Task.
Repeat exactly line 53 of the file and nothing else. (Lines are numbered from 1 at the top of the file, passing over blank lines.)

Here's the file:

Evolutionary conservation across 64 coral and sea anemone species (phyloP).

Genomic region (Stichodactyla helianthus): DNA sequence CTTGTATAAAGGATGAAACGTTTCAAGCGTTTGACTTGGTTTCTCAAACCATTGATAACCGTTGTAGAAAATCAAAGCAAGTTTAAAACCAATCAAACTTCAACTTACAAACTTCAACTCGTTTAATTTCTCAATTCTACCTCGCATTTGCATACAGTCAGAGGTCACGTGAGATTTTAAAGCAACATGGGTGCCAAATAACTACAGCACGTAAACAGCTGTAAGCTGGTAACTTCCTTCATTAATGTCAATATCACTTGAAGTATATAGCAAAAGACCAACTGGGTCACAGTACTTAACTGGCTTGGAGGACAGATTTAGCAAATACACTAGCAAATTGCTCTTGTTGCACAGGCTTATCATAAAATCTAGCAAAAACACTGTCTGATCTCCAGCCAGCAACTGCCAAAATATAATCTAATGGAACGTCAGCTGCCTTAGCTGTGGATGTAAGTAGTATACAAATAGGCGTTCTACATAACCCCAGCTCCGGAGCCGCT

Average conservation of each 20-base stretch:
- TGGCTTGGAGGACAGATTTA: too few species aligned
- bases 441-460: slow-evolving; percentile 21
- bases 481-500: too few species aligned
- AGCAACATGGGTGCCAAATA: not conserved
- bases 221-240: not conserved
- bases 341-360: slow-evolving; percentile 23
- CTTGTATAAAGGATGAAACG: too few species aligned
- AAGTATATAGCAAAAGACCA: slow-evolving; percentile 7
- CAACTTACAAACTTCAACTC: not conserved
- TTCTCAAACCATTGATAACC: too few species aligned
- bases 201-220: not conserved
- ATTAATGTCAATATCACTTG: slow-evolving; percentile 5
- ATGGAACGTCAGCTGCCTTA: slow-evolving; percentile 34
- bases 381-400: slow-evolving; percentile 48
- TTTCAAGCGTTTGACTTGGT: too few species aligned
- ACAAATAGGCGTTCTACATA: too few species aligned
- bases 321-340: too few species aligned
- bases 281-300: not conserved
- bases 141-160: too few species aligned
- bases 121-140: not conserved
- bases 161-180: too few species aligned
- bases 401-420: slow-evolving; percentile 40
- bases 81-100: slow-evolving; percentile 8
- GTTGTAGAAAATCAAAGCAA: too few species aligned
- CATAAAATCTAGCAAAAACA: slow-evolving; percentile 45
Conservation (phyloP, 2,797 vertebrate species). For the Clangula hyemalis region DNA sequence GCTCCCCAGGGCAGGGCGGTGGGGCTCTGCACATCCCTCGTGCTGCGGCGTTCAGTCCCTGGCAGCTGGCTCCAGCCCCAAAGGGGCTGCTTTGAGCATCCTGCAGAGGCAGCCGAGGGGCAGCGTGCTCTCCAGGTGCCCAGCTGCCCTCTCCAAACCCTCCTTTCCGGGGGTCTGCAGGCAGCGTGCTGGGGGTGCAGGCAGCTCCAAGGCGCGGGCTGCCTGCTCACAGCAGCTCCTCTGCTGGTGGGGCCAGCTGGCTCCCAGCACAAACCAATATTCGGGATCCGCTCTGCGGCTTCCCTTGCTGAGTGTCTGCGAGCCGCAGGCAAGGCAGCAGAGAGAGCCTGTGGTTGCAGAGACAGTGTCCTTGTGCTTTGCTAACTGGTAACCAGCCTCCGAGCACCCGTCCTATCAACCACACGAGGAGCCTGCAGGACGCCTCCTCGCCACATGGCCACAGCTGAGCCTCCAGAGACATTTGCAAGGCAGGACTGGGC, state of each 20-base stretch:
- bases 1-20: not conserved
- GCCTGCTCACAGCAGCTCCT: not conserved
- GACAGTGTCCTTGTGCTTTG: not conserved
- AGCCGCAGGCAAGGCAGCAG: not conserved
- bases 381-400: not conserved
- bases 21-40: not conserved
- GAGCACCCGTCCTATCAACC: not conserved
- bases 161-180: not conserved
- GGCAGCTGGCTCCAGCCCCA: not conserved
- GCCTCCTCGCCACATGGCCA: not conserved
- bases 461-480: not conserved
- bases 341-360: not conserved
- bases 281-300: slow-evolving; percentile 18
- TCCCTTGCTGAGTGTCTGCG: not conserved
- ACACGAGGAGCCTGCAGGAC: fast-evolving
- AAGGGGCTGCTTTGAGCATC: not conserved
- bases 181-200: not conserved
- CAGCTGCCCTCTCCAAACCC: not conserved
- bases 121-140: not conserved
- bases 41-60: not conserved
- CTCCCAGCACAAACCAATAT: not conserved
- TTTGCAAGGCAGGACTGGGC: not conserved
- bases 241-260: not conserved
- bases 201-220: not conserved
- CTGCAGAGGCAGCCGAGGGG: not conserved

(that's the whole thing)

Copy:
- bases 201-220: not conserved